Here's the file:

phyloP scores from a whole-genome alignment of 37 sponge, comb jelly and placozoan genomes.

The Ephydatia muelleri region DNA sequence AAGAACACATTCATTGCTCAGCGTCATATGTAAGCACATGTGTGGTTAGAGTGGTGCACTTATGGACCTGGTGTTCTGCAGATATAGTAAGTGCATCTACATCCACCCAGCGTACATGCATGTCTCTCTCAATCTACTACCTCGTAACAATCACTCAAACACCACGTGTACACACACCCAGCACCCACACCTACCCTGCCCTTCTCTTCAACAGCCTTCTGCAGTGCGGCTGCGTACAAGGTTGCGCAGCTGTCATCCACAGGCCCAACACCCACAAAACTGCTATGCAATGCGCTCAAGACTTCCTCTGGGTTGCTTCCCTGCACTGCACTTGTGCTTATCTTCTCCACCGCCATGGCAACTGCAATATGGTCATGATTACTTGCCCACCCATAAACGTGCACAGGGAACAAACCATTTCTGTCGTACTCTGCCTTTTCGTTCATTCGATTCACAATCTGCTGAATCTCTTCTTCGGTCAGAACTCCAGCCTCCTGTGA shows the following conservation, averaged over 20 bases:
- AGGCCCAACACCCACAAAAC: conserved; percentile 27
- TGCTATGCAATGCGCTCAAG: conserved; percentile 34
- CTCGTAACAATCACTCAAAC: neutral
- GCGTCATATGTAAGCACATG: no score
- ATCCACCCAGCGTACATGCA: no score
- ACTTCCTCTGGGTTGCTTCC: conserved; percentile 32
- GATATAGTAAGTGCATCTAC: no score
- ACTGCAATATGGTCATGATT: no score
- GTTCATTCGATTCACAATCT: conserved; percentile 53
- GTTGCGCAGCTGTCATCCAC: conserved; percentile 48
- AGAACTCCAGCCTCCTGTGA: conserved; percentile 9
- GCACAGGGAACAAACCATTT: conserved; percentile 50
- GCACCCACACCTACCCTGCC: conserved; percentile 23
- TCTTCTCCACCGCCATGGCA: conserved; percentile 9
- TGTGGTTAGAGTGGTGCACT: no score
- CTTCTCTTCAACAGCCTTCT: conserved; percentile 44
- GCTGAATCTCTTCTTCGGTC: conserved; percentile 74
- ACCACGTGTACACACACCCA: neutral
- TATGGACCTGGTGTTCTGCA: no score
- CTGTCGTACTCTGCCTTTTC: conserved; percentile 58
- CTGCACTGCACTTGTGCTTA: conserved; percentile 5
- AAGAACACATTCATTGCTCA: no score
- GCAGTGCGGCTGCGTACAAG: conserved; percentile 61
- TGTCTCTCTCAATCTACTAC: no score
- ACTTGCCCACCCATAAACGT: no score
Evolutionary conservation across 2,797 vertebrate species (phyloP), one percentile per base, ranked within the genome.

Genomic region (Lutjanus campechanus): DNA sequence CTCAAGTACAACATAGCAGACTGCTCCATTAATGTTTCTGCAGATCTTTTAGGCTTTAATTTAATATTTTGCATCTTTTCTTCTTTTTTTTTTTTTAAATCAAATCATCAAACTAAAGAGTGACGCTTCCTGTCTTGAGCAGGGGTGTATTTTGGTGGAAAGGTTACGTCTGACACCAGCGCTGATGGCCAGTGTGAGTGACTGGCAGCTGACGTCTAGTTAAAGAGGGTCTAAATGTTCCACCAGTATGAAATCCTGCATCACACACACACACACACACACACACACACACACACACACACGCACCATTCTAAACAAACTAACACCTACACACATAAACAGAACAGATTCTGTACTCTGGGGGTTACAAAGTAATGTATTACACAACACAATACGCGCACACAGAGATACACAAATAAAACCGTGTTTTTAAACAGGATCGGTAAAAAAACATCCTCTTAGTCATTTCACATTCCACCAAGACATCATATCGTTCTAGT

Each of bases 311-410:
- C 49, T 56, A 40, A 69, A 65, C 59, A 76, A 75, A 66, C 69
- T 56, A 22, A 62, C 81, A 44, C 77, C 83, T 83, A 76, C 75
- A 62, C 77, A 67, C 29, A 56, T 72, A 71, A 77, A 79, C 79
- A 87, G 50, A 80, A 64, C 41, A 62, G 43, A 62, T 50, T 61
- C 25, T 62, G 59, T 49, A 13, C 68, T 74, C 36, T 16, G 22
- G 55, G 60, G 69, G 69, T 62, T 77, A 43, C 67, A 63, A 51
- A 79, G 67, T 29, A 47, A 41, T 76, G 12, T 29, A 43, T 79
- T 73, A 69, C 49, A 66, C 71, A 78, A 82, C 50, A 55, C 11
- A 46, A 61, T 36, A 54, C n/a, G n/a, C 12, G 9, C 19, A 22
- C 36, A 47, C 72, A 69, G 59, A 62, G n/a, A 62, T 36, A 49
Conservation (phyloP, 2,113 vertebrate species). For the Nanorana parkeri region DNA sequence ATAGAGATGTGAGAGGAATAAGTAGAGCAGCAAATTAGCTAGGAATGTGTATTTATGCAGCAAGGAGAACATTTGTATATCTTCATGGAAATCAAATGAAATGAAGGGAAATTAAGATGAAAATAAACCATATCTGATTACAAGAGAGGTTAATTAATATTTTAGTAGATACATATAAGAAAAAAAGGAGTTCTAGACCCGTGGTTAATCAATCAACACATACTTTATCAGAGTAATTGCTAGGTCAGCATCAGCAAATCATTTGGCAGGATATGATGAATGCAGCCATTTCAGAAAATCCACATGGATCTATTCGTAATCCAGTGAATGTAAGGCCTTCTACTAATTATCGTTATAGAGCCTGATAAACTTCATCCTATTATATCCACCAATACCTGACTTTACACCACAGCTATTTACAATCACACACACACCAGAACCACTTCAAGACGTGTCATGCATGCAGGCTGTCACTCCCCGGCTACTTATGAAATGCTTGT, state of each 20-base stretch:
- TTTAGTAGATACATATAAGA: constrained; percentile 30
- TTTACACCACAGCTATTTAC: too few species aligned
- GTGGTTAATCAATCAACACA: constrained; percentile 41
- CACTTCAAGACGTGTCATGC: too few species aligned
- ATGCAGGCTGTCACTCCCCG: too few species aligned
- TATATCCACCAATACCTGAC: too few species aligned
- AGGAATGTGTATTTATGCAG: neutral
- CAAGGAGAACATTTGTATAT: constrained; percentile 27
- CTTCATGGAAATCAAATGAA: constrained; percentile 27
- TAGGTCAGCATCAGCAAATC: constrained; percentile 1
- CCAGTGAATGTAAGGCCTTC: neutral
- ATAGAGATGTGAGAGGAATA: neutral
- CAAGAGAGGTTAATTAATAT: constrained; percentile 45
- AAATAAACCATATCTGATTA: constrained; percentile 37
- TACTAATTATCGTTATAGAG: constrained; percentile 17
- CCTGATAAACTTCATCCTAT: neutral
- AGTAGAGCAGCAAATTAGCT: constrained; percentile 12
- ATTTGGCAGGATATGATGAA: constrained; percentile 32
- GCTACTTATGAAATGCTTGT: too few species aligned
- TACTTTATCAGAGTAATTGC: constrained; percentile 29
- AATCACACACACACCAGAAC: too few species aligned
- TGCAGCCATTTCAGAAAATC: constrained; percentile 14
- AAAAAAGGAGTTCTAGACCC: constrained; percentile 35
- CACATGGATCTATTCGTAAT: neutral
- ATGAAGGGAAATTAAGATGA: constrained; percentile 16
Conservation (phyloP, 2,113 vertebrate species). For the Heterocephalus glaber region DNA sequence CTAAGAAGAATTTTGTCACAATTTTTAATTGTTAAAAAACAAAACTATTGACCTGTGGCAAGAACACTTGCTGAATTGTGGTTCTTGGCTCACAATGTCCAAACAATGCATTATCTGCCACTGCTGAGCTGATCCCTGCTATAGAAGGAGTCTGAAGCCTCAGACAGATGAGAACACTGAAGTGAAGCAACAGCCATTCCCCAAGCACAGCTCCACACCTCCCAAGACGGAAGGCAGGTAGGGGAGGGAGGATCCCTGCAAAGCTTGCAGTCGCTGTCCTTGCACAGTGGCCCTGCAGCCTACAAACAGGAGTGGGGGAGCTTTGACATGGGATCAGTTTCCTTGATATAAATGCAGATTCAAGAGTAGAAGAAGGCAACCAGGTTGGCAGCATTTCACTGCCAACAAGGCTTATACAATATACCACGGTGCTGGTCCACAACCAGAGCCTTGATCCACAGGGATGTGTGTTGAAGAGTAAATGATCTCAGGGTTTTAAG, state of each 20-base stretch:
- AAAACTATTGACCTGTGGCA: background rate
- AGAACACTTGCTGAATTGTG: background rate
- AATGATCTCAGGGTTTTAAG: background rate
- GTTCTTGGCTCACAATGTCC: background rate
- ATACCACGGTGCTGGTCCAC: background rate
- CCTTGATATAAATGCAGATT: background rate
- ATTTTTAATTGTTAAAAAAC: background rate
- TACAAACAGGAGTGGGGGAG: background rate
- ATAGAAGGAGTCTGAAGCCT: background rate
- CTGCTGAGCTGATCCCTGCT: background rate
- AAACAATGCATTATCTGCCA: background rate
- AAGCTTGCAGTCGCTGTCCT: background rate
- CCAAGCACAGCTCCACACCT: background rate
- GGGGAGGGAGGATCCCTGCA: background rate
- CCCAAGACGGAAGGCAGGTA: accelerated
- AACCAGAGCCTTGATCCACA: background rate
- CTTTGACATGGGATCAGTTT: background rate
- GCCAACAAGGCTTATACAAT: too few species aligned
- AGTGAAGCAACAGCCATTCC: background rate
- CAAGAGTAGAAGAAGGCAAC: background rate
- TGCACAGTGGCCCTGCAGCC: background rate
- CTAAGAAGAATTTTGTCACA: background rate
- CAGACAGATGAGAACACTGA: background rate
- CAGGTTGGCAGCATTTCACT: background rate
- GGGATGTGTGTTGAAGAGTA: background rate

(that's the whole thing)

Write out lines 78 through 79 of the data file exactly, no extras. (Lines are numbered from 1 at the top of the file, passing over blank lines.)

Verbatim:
- AAACAATGCATTATCTGCCA: background rate
- AAGCTTGCAGTCGCTGTCCT: background rate